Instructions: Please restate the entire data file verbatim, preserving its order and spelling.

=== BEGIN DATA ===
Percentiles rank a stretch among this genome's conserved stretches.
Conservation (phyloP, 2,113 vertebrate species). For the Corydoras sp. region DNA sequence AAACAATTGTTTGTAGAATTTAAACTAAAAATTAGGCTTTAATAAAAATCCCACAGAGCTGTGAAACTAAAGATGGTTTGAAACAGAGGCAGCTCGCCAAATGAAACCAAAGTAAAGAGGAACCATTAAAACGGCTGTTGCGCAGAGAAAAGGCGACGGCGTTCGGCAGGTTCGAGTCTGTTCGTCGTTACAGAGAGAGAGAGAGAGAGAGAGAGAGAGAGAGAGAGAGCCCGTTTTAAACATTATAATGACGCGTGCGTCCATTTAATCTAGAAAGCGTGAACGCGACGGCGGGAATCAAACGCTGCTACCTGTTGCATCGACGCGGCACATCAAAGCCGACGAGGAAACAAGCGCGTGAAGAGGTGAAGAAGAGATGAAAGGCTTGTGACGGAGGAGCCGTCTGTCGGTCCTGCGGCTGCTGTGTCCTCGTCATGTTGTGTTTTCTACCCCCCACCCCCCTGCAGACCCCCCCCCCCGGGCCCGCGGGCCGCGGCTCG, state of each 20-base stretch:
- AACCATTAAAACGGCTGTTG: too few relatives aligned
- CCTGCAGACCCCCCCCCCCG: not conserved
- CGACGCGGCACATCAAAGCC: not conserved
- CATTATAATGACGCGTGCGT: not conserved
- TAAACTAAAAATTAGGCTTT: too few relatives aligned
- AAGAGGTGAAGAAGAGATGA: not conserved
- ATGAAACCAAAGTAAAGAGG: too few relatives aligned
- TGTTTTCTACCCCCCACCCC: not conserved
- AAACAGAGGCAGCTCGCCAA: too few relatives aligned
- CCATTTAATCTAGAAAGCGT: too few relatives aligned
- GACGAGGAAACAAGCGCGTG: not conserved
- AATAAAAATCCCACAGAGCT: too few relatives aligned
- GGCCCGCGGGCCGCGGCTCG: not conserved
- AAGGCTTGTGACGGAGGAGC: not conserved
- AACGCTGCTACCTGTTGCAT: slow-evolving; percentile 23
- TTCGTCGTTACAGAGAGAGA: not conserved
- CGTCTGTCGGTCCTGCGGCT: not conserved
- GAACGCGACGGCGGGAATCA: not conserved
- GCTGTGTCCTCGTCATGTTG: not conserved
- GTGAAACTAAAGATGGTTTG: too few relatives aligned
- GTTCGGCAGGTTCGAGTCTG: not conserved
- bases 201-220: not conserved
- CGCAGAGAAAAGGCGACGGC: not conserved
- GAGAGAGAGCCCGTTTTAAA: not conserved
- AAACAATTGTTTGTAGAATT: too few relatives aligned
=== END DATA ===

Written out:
Percentiles rank a stretch among this genome's conserved stretches.
Conservation (phyloP, 2,113 vertebrate species). For the Corydoras sp. region DNA sequence AAACAATTGTTTGTAGAATTTAAACTAAAAATTAGGCTTTAATAAAAATCCCACAGAGCTGTGAAACTAAAGATGGTTTGAAACAGAGGCAGCTCGCCAAATGAAACCAAAGTAAAGAGGAACCATTAAAACGGCTGTTGCGCAGAGAAAAGGCGACGGCGTTCGGCAGGTTCGAGTCTGTTCGTCGTTACAGAGAGAGAGAGAGAGAGAGAGAGAGAGAGAGAGAGAGCCCGTTTTAAACATTATAATGACGCGTGCGTCCATTTAATCTAGAAAGCGTGAACGCGACGGCGGGAATCAAACGCTGCTACCTGTTGCATCGACGCGGCACATCAAAGCCGACGAGGAAACAAGCGCGTGAAGAGGTGAAGAAGAGATGAAAGGCTTGTGACGGAGGAGCCGTCTGTCGGTCCTGCGGCTGCTGTGTCCTCGTCATGTTGTGTTTTCTACCCCCCACCCCCCTGCAGACCCCCCCCCCCGGGCCCGCGGGCCGCGGCTCG, state of each 20-base stretch:
- AACCATTAAAACGGCTGTTG: too few relatives aligned
- CCTGCAGACCCCCCCCCCCG: not conserved
- CGACGCGGCACATCAAAGCC: not conserved
- CATTATAATGACGCGTGCGT: not conserved
- TAAACTAAAAATTAGGCTTT: too few relatives aligned
- AAGAGGTGAAGAAGAGATGA: not conserved
- ATGAAACCAAAGTAAAGAGG: too few relatives aligned
- TGTTTTCTACCCCCCACCCC: not conserved
- AAACAGAGGCAGCTCGCCAA: too few relatives aligned
- CCATTTAATCTAGAAAGCGT: too few relatives aligned
- GACGAGGAAACAAGCGCGTG: not conserved
- AATAAAAATCCCACAGAGCT: too few relatives aligned
- GGCCCGCGGGCCGCGGCTCG: not conserved
- AAGGCTTGTGACGGAGGAGC: not conserved
- AACGCTGCTACCTGTTGCAT: slow-evolving; percentile 23
- TTCGTCGTTACAGAGAGAGA: not conserved
- CGTCTGTCGGTCCTGCGGCT: not conserved
- GAACGCGACGGCGGGAATCA: not conserved
- GCTGTGTCCTCGTCATGTTG: not conserved
- GTGAAACTAAAGATGGTTTG: too few relatives aligned
- GTTCGGCAGGTTCGAGTCTG: not conserved
- bases 201-220: not conserved
- CGCAGAGAAAAGGCGACGGC: not conserved
- GAGAGAGAGCCCGTTTTAAA: not conserved
- AAACAATTGTTTGTAGAATT: too few relatives aligned